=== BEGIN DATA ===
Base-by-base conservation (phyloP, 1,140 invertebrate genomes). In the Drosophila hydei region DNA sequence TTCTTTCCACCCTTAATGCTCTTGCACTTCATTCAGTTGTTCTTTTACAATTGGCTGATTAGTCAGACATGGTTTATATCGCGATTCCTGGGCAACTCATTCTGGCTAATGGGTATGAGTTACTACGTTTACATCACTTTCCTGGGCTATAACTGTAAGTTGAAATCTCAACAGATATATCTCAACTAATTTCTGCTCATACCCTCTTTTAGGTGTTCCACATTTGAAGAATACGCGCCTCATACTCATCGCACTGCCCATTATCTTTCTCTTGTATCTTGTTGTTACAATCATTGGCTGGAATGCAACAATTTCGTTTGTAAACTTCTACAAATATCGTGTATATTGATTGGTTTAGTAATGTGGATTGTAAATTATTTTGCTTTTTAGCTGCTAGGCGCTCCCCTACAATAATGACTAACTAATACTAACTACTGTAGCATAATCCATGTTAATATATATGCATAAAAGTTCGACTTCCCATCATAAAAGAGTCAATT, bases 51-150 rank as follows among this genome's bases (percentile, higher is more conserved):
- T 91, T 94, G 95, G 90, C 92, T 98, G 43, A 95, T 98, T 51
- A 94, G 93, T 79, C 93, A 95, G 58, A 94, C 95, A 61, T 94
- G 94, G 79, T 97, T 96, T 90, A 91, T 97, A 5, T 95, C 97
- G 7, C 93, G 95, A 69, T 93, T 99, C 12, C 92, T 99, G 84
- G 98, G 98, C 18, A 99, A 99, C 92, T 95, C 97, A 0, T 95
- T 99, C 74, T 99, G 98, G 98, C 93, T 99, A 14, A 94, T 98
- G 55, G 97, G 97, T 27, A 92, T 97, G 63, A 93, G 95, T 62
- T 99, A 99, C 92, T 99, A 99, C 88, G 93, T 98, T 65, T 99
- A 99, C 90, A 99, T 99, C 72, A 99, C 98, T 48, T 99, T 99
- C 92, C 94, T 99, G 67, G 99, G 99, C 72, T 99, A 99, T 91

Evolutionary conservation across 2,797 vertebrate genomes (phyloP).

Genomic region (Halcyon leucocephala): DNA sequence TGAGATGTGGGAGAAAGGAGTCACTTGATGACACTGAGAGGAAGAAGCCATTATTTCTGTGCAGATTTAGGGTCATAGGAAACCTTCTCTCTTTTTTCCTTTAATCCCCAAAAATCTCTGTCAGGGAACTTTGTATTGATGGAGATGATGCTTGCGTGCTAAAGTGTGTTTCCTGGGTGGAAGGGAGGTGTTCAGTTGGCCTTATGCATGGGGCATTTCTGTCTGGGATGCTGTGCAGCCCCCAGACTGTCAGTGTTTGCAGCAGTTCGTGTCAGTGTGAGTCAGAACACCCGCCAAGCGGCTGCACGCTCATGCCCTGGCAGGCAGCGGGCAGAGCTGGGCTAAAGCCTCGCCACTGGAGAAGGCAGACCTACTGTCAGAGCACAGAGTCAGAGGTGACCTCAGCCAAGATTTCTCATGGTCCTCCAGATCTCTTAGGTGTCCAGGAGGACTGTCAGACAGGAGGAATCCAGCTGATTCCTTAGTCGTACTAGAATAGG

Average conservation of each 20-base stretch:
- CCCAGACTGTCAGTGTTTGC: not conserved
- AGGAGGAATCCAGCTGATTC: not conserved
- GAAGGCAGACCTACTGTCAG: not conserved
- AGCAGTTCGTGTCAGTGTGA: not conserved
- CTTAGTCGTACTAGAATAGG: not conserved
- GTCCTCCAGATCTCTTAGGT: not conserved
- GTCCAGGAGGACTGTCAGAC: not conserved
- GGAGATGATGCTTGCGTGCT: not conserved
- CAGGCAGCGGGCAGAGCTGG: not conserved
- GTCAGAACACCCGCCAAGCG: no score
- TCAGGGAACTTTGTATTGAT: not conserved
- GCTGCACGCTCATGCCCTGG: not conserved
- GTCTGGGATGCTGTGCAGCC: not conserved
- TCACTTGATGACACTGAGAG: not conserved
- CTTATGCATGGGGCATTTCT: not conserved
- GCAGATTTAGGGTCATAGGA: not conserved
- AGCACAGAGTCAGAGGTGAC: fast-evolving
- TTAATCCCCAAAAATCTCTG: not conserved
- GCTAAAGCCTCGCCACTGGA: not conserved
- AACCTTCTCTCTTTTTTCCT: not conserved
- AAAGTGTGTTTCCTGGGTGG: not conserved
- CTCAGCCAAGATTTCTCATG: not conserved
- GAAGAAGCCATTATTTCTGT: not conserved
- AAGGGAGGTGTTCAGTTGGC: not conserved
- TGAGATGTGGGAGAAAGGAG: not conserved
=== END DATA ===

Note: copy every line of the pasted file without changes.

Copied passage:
Base-by-base conservation (phyloP, 1,140 invertebrate genomes). In the Drosophila hydei region DNA sequence TTCTTTCCACCCTTAATGCTCTTGCACTTCATTCAGTTGTTCTTTTACAATTGGCTGATTAGTCAGACATGGTTTATATCGCGATTCCTGGGCAACTCATTCTGGCTAATGGGTATGAGTTACTACGTTTACATCACTTTCCTGGGCTATAACTGTAAGTTGAAATCTCAACAGATATATCTCAACTAATTTCTGCTCATACCCTCTTTTAGGTGTTCCACATTTGAAGAATACGCGCCTCATACTCATCGCACTGCCCATTATCTTTCTCTTGTATCTTGTTGTTACAATCATTGGCTGGAATGCAACAATTTCGTTTGTAAACTTCTACAAATATCGTGTATATTGATTGGTTTAGTAATGTGGATTGTAAATTATTTTGCTTTTTAGCTGCTAGGCGCTCCCCTACAATAATGACTAACTAATACTAACTACTGTAGCATAATCCATGTTAATATATATGCATAAAAGTTCGACTTCCCATCATAAAAGAGTCAATT, bases 51-150 rank as follows among this genome's bases (percentile, higher is more conserved):
- T 91, T 94, G 95, G 90, C 92, T 98, G 43, A 95, T 98, T 51
- A 94, G 93, T 79, C 93, A 95, G 58, A 94, C 95, A 61, T 94
- G 94, G 79, T 97, T 96, T 90, A 91, T 97, A 5, T 95, C 97
- G 7, C 93, G 95, A 69, T 93, T 99, C 12, C 92, T 99, G 84
- G 98, G 98, C 18, A 99, A 99, C 92, T 95, C 97, A 0, T 95
- T 99, C 74, T 99, G 98, G 98, C 93, T 99, A 14, A 94, T 98
- G 55, G 97, G 97, T 27, A 92, T 97, G 63, A 93, G 95, T 62
- T 99, A 99, C 92, T 99, A 99, C 88, G 93, T 98, T 65, T 99
- A 99, C 90, A 99, T 99, C 72, A 99, C 98, T 48, T 99, T 99
- C 92, C 94, T 99, G 67, G 99, G 99, C 72, T 99, A 99, T 91

Evolutionary conservation across 2,797 vertebrate genomes (phyloP).

Genomic region (Halcyon leucocephala): DNA sequence TGAGATGTGGGAGAAAGGAGTCACTTGATGACACTGAGAGGAAGAAGCCATTATTTCTGTGCAGATTTAGGGTCATAGGAAACCTTCTCTCTTTTTTCCTTTAATCCCCAAAAATCTCTGTCAGGGAACTTTGTATTGATGGAGATGATGCTTGCGTGCTAAAGTGTGTTTCCTGGGTGGAAGGGAGGTGTTCAGTTGGCCTTATGCATGGGGCATTTCTGTCTGGGATGCTGTGCAGCCCCCAGACTGTCAGTGTTTGCAGCAGTTCGTGTCAGTGTGAGTCAGAACACCCGCCAAGCGGCTGCACGCTCATGCCCTGGCAGGCAGCGGGCAGAGCTGGGCTAAAGCCTCGCCACTGGAGAAGGCAGACCTACTGTCAGAGCACAGAGTCAGAGGTGACCTCAGCCAAGATTTCTCATGGTCCTCCAGATCTCTTAGGTGTCCAGGAGGACTGTCAGACAGGAGGAATCCAGCTGATTCCTTAGTCGTACTAGAATAGG

Average conservation of each 20-base stretch:
- CCCAGACTGTCAGTGTTTGC: not conserved
- AGGAGGAATCCAGCTGATTC: not conserved
- GAAGGCAGACCTACTGTCAG: not conserved
- AGCAGTTCGTGTCAGTGTGA: not conserved
- CTTAGTCGTACTAGAATAGG: not conserved
- GTCCTCCAGATCTCTTAGGT: not conserved
- GTCCAGGAGGACTGTCAGAC: not conserved
- GGAGATGATGCTTGCGTGCT: not conserved
- CAGGCAGCGGGCAGAGCTGG: not conserved
- GTCAGAACACCCGCCAAGCG: no score
- TCAGGGAACTTTGTATTGAT: not conserved
- GCTGCACGCTCATGCCCTGG: not conserved
- GTCTGGGATGCTGTGCAGCC: not conserved
- TCACTTGATGACACTGAGAG: not conserved
- CTTATGCATGGGGCATTTCT: not conserved
- GCAGATTTAGGGTCATAGGA: not conserved
- AGCACAGAGTCAGAGGTGAC: fast-evolving
- TTAATCCCCAAAAATCTCTG: not conserved
- GCTAAAGCCTCGCCACTGGA: not conserved
- AACCTTCTCTCTTTTTTCCT: not conserved
- AAAGTGTGTTTCCTGGGTGG: not conserved
- CTCAGCCAAGATTTCTCATG: not conserved
- GAAGAAGCCATTATTTCTGT: not conserved
- AAGGGAGGTGTTCAGTTGGC: not conserved
- TGAGATGTGGGAGAAAGGAG: not conserved